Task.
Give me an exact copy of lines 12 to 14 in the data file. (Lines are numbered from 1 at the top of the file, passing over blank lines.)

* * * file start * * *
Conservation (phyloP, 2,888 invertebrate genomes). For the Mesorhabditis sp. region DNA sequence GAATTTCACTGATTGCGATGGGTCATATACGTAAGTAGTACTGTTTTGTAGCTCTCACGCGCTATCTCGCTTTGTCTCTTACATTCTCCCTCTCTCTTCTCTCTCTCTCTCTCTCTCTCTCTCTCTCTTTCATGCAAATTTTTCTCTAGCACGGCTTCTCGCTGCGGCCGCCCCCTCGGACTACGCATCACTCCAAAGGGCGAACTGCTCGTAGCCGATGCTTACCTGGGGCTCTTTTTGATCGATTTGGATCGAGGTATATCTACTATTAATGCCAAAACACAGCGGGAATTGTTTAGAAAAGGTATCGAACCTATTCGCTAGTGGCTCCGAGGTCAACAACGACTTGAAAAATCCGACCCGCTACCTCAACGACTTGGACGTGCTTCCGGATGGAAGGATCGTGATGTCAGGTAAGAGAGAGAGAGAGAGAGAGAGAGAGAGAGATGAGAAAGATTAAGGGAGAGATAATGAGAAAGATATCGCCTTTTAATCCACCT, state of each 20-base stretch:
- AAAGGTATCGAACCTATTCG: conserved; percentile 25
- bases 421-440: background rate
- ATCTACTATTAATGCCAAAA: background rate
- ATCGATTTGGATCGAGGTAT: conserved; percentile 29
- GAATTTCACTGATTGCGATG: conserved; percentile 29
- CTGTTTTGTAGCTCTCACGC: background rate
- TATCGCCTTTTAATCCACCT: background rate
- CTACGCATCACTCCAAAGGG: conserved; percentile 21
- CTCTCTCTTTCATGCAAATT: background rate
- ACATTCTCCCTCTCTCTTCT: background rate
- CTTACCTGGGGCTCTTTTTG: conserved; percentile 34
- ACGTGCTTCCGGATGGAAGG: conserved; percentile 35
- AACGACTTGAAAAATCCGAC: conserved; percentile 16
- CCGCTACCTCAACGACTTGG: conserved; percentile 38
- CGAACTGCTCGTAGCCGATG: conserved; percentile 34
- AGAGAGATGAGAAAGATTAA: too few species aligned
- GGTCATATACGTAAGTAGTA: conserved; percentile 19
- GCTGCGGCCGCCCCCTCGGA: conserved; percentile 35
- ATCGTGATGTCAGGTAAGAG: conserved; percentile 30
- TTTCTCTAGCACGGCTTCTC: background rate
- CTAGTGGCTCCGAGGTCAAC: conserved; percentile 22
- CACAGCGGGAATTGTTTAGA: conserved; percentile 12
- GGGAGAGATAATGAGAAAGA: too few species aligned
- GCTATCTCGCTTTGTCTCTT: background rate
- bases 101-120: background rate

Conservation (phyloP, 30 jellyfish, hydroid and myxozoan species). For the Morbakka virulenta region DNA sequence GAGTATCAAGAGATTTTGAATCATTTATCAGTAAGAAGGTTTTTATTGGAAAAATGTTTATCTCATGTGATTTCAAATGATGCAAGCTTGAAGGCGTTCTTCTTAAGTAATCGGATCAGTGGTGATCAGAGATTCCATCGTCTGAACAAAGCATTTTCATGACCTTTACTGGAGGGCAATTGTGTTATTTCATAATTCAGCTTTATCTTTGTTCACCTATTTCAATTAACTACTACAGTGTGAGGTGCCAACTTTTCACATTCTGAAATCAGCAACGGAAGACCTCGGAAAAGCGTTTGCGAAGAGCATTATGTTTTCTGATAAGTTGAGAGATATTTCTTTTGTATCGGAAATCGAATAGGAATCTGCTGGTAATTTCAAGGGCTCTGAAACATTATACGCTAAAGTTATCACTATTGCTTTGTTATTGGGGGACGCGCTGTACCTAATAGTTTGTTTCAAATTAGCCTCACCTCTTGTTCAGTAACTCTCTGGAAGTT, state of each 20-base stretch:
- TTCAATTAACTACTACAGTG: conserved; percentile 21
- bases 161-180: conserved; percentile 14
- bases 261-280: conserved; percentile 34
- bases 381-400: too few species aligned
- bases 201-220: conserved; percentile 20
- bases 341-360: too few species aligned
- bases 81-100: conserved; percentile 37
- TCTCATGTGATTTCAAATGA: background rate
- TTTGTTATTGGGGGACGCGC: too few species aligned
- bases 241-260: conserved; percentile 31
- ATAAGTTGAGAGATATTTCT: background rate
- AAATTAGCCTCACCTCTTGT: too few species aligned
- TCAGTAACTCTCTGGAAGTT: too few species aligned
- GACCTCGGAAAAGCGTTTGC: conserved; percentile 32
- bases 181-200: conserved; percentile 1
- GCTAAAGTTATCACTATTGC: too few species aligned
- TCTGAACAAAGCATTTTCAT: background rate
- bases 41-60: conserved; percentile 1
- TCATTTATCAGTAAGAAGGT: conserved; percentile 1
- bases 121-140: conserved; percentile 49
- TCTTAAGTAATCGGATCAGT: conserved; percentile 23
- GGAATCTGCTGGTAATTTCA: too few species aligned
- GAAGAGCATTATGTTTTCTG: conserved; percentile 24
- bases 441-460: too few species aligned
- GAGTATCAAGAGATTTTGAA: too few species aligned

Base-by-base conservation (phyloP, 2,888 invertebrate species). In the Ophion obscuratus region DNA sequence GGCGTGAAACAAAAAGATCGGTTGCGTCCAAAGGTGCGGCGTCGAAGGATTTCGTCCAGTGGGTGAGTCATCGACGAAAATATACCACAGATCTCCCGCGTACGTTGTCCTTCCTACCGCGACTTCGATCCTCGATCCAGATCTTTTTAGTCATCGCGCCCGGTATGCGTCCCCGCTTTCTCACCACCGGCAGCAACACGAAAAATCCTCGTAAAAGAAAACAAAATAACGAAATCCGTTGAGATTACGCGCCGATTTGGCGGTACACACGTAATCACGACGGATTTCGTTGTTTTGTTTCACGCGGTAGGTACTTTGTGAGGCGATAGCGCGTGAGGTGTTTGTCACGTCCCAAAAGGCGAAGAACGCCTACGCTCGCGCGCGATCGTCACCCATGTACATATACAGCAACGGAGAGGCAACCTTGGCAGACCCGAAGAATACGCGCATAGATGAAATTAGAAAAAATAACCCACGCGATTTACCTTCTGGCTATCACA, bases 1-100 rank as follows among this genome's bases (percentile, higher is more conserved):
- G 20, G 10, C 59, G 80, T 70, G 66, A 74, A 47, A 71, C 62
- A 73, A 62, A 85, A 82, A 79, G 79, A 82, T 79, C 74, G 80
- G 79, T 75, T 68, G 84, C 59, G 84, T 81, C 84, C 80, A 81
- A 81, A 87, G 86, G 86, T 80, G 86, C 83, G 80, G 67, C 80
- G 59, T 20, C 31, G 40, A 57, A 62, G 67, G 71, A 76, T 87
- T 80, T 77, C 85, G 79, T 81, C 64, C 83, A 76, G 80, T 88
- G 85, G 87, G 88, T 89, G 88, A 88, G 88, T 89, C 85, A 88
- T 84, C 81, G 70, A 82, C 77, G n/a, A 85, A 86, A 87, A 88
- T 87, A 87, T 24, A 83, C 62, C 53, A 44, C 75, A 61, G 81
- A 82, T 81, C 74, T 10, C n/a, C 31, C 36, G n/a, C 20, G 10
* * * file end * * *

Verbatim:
- CTTACCTGGGGCTCTTTTTG: conserved; percentile 34
- ACGTGCTTCCGGATGGAAGG: conserved; percentile 35
- AACGACTTGAAAAATCCGAC: conserved; percentile 16